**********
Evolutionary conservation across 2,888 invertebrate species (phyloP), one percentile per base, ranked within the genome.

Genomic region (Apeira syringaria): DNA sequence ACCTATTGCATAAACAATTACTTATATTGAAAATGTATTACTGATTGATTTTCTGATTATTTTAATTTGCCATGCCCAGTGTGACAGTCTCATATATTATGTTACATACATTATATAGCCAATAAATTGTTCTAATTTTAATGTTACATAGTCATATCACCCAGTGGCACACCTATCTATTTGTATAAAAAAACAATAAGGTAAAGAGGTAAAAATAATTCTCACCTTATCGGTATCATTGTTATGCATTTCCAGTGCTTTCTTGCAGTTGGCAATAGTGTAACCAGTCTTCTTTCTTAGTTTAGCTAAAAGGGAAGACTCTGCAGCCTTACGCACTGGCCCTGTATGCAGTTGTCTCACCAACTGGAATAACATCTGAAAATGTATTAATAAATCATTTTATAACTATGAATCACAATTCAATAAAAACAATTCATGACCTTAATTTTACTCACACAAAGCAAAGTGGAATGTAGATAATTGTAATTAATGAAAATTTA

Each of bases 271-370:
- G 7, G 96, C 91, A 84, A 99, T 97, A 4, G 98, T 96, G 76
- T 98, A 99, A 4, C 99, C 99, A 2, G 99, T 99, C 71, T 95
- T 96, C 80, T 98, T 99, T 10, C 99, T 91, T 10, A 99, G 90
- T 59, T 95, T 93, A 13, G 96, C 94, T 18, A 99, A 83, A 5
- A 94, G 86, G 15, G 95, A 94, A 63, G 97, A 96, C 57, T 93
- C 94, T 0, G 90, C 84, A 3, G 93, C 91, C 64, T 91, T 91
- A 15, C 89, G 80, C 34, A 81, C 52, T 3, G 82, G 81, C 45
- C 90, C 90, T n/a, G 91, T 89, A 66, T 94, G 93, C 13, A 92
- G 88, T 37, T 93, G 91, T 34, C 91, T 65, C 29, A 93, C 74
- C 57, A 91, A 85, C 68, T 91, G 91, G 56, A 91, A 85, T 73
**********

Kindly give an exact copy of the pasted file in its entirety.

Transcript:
Evolutionary conservation across 2,888 invertebrate species (phyloP), one percentile per base, ranked within the genome.

Genomic region (Apeira syringaria): DNA sequence ACCTATTGCATAAACAATTACTTATATTGAAAATGTATTACTGATTGATTTTCTGATTATTTTAATTTGCCATGCCCAGTGTGACAGTCTCATATATTATGTTACATACATTATATAGCCAATAAATTGTTCTAATTTTAATGTTACATAGTCATATCACCCAGTGGCACACCTATCTATTTGTATAAAAAAACAATAAGGTAAAGAGGTAAAAATAATTCTCACCTTATCGGTATCATTGTTATGCATTTCCAGTGCTTTCTTGCAGTTGGCAATAGTGTAACCAGTCTTCTTTCTTAGTTTAGCTAAAAGGGAAGACTCTGCAGCCTTACGCACTGGCCCTGTATGCAGTTGTCTCACCAACTGGAATAACATCTGAAAATGTATTAATAAATCATTTTATAACTATGAATCACAATTCAATAAAAACAATTCATGACCTTAATTTTACTCACACAAAGCAAAGTGGAATGTAGATAATTGTAATTAATGAAAATTTA

Each of bases 271-370:
- G 7, G 96, C 91, A 84, A 99, T 97, A 4, G 98, T 96, G 76
- T 98, A 99, A 4, C 99, C 99, A 2, G 99, T 99, C 71, T 95
- T 96, C 80, T 98, T 99, T 10, C 99, T 91, T 10, A 99, G 90
- T 59, T 95, T 93, A 13, G 96, C 94, T 18, A 99, A 83, A 5
- A 94, G 86, G 15, G 95, A 94, A 63, G 97, A 96, C 57, T 93
- C 94, T 0, G 90, C 84, A 3, G 93, C 91, C 64, T 91, T 91
- A 15, C 89, G 80, C 34, A 81, C 52, T 3, G 82, G 81, C 45
- C 90, C 90, T n/a, G 91, T 89, A 66, T 94, G 93, C 13, A 92
- G 88, T 37, T 93, G 91, T 34, C 91, T 65, C 29, A 93, C 74
- C 57, A 91, A 85, C 68, T 91, G 91, G 56, A 91, A 85, T 73